Gold at $1,900: How Long Will ‘King Dollar’ Allow It?

  • Commodities Analysis
  • Editors Pick
  • Spot gold’s immediate support seen at $1,888 on dollar, yields weight 
  • Bullion could fall to $1,875 or $1,858 without recovery in near term
  • Dollar Index could hit hard wall at 107.18, providing some relief to gold

A partial U.S. government shutdown seems to be looming and global economic ructions are being heard again, but gold isn’t catching the usual safe-haven bid because ‘ King Dollar ’ isn’t allowing it.

Since returning to $1,900 an ounce on Aug 21, the spot price of gold , which is more closely followed than futures by some traders, reached a one-month high of $1,953 on Sept 1, clinging to that support. 

At the time of writing, though, that adventure may be over, with bullion, or XAU, hovering at just below $1,900 after dipping beneath that support on the previous occasion.

Whether gold gets to go back to where it was — or sink further to the lows of mid $1,800 or below — will depend largely on what the dollar does. Spot Gold Daily


Spot gold hit a session low of $1,896.61 at the time of writing, as the resurgent dollar and Treasury yields brought their full weight to bear on bullion.

“A move below $1,900 could be a very bearish move, at which point the August lows would be very interesting not too far away,” said Craig Erlam, analyst at online trading platform OANDA. “Of course, we could simply see further consolidation and we have seen some support today around $1,900 but it's certainly looking vulnerable.”

Spot gold fell to as low as $1,884.35 in August.

Yields, benchmarked to the U.S. 10-year note , shot to fresh 16-year highs on Tuesday, reaching peaks not seen since July 2007. Meanwhile, the Dollar Index got to highs not visited since November 2022. 

The two alternatives to gold surged since the Federal Reserve last week projected another quarter-percentage point rate increase by the year-end, despite leaving rates unchanged for September at a policy meeting on Wednesday.

Fed Chair Powell told a news conference last week that energy-driven inflation was one of the central bank’s bigger concerns.

“We are prepared to raise rates further, if appropriate," Powell said. "The fact that we decided to maintain the policy rate at this meeting doesn't mean we have decided that we have or have not at this time reached that stance of monetary policy that we are seeking."

The Fed had raised interest rates 11 times between February 2022 and July 2023, adding a total of 5.25 percentage points to a prior base rate of just 0.25%.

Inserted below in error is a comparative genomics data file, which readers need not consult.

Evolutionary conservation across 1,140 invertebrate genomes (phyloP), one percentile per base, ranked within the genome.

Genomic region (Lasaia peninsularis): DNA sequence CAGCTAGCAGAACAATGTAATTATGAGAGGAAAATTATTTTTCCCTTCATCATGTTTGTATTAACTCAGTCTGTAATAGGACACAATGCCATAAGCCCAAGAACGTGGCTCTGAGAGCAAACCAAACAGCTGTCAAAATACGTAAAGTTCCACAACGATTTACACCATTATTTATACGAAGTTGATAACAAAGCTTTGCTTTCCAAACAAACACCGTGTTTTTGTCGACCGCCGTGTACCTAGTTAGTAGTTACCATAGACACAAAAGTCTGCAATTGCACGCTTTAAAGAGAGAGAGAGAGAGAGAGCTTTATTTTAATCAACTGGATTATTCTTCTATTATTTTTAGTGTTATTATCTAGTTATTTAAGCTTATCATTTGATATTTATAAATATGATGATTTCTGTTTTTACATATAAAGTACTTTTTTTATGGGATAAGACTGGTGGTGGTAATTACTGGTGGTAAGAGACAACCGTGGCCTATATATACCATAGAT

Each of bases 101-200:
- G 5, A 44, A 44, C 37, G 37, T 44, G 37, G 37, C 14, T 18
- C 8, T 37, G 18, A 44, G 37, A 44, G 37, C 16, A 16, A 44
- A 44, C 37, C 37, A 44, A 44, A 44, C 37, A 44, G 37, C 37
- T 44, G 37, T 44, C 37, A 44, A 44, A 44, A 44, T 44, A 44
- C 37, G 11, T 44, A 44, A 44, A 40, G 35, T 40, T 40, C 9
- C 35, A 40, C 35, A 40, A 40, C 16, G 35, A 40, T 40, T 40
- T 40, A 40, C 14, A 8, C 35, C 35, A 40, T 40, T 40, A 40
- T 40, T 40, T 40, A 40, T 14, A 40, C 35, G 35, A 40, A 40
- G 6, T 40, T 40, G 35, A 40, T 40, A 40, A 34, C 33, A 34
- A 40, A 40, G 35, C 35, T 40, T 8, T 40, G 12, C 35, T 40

Economists fear that the Fed’s renewed hawkish stance will dampen global growth though many also agree that a lid has to be put on oil prices if the Fed is to achieve its annual inflation target of 2%.

Where Is the Dollar Going? 

Dollar Index Daily

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Futures of the Dollar Index, or DXY, have maintained their robust uptrend to cross above the May high of 104.70 without any significant resistance. In fact, it has continued to advance, crossing smoothly well above 38.2% Fibonacci level of 105.39 to reach 106.10 That has propelled it to highs last seen in November 2022.

But charts suggest the 107 level could be the first real hard wall for the dollar.

“As long as the Dollar Index maintains strength and stability above the Fibonacci level of 105.39, the path remains open for it to reach its next overhead resistance 107.18, which is a 50% Fibonacci level,” said Dixit of SKCharting. “This is expected to be the most formidable resistance for DXY in a while.”

But he also says there could be some volatile swings as the uptrend had left the rally substantially vertical and open for heightened fluctuations.

“The 50% Fibonacci level is the first and important gateway to resumption of yet another bull run in DXY as this zone is strongly established by consistency in price action.

This zone is often seen to act as a coordinate which has potential to either strengthen the continuation of trend or flip the trend altogether.”

Gold: Lower Lows and Lower Highs From Here?

Spot Gold Weekly

Spot gold’s correctional wave, extended to below the 50-week Exponential Moving Average, or EMA, of $1,901 and reaching $1,896, places next immediate support at $1,888, said Dixit. 

He added:

“A break below $1,888 can extend the decline to the descending wedge support line of $1,875. Major downside target remains the Monthly Middle Bollinger Band $1,858.”

In the event of a flip, gold could go no higher than $1,940 in the near term, Dixit said.

“Immediate resistance is seen at the $1,909-$1913 which can act as a turning point.

Strength above the zone can extend recovery towards the $1,929-$1,935 resistance zone.” 


Disclaimer: The aim of this article is purely to inform and does not in any way represent an inducement or recommendation to buy or sell any commodity or its related securities. The author Barani Krishnan does not hold a position in the commodities and securities he writes about. He typically uses a range of views outside his own to bring diversity to his analysis of any market. For neutrality, he sometimes presents contrarian views and market variables. 

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